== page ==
You often see us measuring subwoofers using various methods such as: groundplane, in-room nearfield, outdoor on a pole, anechoic, quasi anechoic, etc in our product reviews and technical articles.

— November 05, 2007 23:50 in Loudspeaker Design

Speaker Spikes and Cones – What’s the point?

Speaker Spikes and Cones – What’s the point?

In recent years it has become common for items of audio equipment to be mounted using “spikes” or “cones”. These come in all sorts of shapes, sizes, and materials, at all kinds of prices. The Hi-Fi magazines sometimes ‘review’ these accessories, and recommend their use. However, are they worth buying and using? In this article, we consider their use with loudspeakers, and discuss some alternatives.

In recent years it has become common for items of audio equipment to be mounted using “spikes” or “cones”. These come in all sorts of shapes, sizes, and materials, at all kinds of prices. The Hi-Fi

Jim Lesurf — September 18, 2007 16:28 in Loudspeaker Design

Vertical vs Horizontal Center Speaker Designs

Vertical vs Horizontal Center Speaker Designs

The center channel’s job is a tough one. The consensus is that around 75 percent of a movie’s content is routed to the center channel loudspeaker. Yet, the design criteria for center channels traditionally require that it fit as stealthily as possible around that big-box television, or that huge sheet of projection screen. The sound can’t go through your glass TV screen and projection screens are usually not acoustically transparent. Ideally, the sound should come from behind the image, through the screen as it does in the movie theaters. But while there are new options with acoustically transparent projection screens, this article will focus on the more traditional problem of what compromises result from the different approaches to center channel design.

This article discusses performance tradeoffs of vertically vs horizontally mounted drivers in center channel speakers. We show how off-axis lobing can negatively affect performance of horizontal MTMs.

Chris Seymour — July 20, 2007 11:55 in Loudspeaker Design

Loudspeaker Impedance, Series & Parallel Connection Basics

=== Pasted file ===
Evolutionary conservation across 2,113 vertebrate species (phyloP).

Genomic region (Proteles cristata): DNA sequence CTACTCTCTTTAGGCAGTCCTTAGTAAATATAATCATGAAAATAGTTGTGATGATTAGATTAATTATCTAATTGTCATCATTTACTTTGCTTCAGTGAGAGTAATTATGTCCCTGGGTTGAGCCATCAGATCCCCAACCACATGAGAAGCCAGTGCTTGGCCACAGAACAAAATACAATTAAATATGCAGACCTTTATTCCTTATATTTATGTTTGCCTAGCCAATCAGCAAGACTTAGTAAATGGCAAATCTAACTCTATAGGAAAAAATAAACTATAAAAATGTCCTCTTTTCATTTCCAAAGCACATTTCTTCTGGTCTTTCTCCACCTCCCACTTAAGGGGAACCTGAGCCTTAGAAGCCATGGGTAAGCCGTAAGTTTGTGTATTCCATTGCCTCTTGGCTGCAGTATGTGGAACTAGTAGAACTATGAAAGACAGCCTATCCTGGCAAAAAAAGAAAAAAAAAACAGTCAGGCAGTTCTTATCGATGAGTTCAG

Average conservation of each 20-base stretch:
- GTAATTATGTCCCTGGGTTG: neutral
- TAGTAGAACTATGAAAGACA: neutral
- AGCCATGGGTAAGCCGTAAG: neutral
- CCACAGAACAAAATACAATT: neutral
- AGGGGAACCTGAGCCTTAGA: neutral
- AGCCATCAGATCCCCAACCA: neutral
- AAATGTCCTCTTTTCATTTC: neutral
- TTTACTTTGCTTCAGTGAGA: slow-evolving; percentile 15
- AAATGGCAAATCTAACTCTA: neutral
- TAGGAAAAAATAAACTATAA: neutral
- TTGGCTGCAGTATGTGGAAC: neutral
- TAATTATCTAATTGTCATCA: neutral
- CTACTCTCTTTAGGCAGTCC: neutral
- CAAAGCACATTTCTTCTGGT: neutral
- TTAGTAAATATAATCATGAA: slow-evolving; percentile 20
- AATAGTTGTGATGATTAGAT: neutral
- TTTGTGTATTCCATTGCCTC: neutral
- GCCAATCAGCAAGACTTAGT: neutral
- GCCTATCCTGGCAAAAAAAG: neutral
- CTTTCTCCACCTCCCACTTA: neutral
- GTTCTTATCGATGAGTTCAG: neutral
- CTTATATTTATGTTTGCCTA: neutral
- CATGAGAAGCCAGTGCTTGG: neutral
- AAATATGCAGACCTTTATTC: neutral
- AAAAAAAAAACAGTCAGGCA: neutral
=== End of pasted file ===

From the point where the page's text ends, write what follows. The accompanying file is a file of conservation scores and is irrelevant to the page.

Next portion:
Loudspeaker Impedance, Series & Parallel Connection Basics

More often than not a question pops up in our forum about speaker impedance and the result of connecting multiple speakers to a single amplifier. Thus we have prepared this introductory tutorial to help clear up some of these questions. We show you the math and SPL comparative differences of wiring loudspeakers in series vs parallel and the pros and cons of each connection method.

This article discusses Loudspeaker Impedance and the load an amplifier sees if you wire speakers in series or parallel. We discuss the math and expected SPL differences as well as pros/cons of each.

— May 21, 2006 19:00 in Loudspeaker Design

Inductor Coil Crosstalk Basics

Inductor Coil Crosstalk Basics

As a fledgling electronics buff I gathered together the usual hodgepodge of spare parts, old TV's and all the other electrical odds and ends that youngsters bitten by that particular bug seems to collect. Among my most prized possessions were 2 25 lb. spools of insulated, 12 AWG copper wire. Their weighty status didn't spare them however from featuring in many of my early experiments.

As a fledgling electronics buff I gathered together the usual hodgepodge of spare parts, old TV's and all the other electrical odds and ends that youngsters bitten by that particular bug seems to

— March 05, 2006 19:00 in Loudspeaker Design

Speaker Break In: Fact or Fiction?

Speaker Break In: Fact or Fiction?

Driver "break in", "burn in" or "run in" is a topic that's been debated in various forums for years. This topic continues to ignite occasional flame wars, fueled by the contributions of both uninformed and enlightened alike.